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Tristan and Wis and Ramin - the last word? In a previous article in this journal, I expressed the view that the Tristan story - as illustrated in its several versions constituted an excellent example of the interaction between oral and written traditions in twelfth-century verse narrative production. It is not, of course, unique in this respect but, because of the multiplicity of its versions, not only linguistic but iconographic, and the consistent testimony of the poets themselves to this profusion of versions, it is perhaps the best example of its kind. It follows from this that one cannot be too dogmatic or exclusive about origins or "sources" and that the latter should perhaps be posited only in terms of specific literary influences on a particular version. Yet debate continues to flourish concerning the "origins" of the Tristan story and while some of this is due to the natural human curiosity which, for instance, ensures the abiding popularity of etymology - both learned and popular - the debate also appears to be founded on an assumption that an answer can be arrived at if only the real Ur-Tristan will please stand up! Source hunting suffered a brief decline in the sixties and seventies but may be returning via intertextuality and deconstructionism. It is perhaps therefore appropriate to look at one well-known debate in the field of Tristan studies with a view to discouraging its further indiscriminate propagation. An appropriate title for this debate might be that chosen by one of its most recent participants, Paul Kunitsch, "Are there Oriental Elements in the Tristan Story?" Kunitsch concludes that the case is not proven but, despite reviewing carefully the arguments raised by supporters of the theory, he concentrates exclusively on the written tradition and possible channels of transmission in the absence of which even the most striking parallels cited by such critics cannot be considered proof of a source relationship. Curiously, he adopts a much less rigid 1 N.S. 2, 1984, 97-109. 2 For an excellent statement of procedure by a professional historian, see T.M. Charles-Edwards, The Date of the Four Branches of the Mabinogi, Transactions of the Honourable Society of Cyamrodorion (= THSC), 1970, 263-298, at 282-3. 3 Vox Romanica 39, 1980, 73-85. 4 R. Zenker, Die Tristansage und das persische Epos von Wis und Ramin, Romanische Forschungen 29, 1911, 321-69; F.R. Schroeder, Germanische-Romanische Monatschrift 42, 1961, 1-44; W. Haug, Germanische-Romanische Monatschrift 54, 1973, 404-433; L. Polak, Tristan and Wis and Ramin, Romania 95, 1974, 216-234; P. Gallais, Genese du roman occidental: essais sur Tristan et Iseut et son modele persan, Paris, 1974. 20 W.A. Trindade attitude to the Tristan story itself, referring for the most part to the composite story rather than specific versions. By totally excluding the question of oral transmission he leaves room for the possibility of a rejoinder on the part of those scholars he is criticising. It should be unnecessary to point out that the study of oral literature generally and the folktale in particular shows that individual motifs of oriental origin migrated to the West from a period very early in recorded history. Indeed the whole science of comparative Indo-European philology would collapse without the possibility of recognising linguistic cognates across the full spectrum of the given area. The question of oriental influences in the Tristan story must therefore be treated in a wider and more complicated context. There are two main oriental stories cited by commentators as possible sources of the Tristan story. One is the Arabic story of Qays and Lubna, part of the "biography" of one of a number of early Islamic poets, and the other is the Persian romance of Wis and Ramin, composed around 1050 by the poet Fakhr ad-Din Asad Gurgani. As we shall see, next to nothing is known about the former and not a great deal about the latter, despite the amount of attention paid to it by the critics. Certainly Wis and Ramin bears a striking prima facie resemblance to the general outline of the Tristan story in the plot, dramatis personae, and even some of the minor details. Background information...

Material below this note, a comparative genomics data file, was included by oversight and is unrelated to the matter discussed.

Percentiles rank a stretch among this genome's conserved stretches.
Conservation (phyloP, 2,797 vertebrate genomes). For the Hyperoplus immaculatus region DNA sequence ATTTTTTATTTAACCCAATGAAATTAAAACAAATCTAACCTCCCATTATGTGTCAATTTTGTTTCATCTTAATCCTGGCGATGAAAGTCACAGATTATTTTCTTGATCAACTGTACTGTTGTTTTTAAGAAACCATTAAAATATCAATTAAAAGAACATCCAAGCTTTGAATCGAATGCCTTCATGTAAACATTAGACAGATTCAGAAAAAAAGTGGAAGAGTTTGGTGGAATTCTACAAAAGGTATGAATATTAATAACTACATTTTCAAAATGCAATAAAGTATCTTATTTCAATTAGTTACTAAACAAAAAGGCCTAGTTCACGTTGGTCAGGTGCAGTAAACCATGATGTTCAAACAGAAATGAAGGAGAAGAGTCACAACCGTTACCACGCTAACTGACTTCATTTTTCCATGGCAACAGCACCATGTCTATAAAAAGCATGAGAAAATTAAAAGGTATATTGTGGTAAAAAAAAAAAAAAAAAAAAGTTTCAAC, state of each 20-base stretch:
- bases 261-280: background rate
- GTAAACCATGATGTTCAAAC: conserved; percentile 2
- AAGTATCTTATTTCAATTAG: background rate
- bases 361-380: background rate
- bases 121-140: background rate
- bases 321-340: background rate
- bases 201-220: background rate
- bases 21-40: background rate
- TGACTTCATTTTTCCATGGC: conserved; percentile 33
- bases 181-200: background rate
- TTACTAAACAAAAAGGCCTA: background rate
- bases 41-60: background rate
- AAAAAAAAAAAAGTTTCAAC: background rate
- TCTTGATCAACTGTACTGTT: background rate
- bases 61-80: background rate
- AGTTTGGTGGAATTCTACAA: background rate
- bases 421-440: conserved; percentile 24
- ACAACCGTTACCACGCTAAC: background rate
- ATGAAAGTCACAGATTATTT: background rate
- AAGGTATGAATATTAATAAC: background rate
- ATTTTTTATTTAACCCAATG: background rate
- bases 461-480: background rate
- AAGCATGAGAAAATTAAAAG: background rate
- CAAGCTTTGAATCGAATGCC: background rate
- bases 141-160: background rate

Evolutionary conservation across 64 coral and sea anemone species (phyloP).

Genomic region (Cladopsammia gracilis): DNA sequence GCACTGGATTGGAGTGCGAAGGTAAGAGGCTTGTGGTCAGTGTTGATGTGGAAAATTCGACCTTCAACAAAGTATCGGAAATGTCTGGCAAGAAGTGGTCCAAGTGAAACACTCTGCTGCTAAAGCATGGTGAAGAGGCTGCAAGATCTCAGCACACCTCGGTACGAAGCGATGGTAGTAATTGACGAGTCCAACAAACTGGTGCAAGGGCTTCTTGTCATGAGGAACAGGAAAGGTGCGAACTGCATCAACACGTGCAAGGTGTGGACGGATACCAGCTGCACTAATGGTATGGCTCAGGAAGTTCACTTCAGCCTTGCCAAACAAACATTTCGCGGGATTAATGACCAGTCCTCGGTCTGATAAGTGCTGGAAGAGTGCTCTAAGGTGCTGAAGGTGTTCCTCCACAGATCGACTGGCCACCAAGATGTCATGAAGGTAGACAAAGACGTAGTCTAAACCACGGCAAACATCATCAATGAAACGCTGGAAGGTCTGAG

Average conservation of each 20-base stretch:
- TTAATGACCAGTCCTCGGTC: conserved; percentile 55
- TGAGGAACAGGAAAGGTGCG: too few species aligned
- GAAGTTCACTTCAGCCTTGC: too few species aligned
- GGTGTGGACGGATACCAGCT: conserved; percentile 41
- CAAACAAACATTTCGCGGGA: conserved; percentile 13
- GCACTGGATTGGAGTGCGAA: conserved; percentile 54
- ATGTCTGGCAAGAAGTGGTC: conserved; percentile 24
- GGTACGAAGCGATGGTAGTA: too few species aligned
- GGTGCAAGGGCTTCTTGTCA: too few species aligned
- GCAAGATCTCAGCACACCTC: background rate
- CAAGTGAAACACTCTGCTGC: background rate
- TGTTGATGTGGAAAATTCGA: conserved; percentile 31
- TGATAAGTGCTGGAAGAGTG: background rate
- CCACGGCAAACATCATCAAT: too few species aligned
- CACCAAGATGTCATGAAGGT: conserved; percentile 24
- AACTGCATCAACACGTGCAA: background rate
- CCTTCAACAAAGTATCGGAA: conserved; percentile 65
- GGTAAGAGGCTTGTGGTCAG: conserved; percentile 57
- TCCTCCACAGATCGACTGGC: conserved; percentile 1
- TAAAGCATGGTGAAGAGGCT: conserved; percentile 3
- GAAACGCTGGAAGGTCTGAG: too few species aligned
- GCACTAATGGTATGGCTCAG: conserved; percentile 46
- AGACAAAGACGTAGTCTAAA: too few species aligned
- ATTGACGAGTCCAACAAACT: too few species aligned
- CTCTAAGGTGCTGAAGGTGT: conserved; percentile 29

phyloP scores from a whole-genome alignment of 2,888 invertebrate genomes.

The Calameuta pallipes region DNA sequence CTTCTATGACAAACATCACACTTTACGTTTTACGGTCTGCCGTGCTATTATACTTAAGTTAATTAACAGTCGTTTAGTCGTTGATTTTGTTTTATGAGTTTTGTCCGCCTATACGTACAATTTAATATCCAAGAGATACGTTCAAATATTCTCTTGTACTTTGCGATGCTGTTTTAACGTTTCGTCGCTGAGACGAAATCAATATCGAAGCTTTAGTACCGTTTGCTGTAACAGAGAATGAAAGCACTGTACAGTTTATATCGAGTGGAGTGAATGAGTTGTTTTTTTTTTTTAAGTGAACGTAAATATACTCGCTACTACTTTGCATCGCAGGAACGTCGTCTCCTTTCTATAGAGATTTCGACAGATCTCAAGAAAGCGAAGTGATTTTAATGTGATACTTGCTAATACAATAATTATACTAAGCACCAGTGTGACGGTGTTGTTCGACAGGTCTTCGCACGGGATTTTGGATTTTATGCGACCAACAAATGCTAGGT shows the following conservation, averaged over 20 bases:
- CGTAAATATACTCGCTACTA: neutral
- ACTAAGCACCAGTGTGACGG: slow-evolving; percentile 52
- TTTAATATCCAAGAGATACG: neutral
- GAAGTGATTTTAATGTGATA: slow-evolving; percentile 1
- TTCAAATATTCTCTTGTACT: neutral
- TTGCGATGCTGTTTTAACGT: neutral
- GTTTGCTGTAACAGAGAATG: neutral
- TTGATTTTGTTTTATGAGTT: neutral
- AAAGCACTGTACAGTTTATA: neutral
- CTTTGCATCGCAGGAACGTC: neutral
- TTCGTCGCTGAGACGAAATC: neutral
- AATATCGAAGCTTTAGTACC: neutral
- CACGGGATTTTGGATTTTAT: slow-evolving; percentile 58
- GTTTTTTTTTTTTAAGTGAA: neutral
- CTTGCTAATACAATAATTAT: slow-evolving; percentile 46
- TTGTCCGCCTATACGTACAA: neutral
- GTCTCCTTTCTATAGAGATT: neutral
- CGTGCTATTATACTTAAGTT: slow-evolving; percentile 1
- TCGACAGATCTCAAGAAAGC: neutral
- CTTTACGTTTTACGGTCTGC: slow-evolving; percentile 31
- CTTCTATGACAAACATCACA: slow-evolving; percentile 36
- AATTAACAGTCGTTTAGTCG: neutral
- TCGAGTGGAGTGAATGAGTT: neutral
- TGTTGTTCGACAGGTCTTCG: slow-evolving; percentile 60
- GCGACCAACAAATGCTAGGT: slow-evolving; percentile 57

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Additional Information

ISSN
1832-8334
Print ISSN
0313-6221
Pages
pp. 19-28
Launched on MUSE
2013-04-03
Open Access
No
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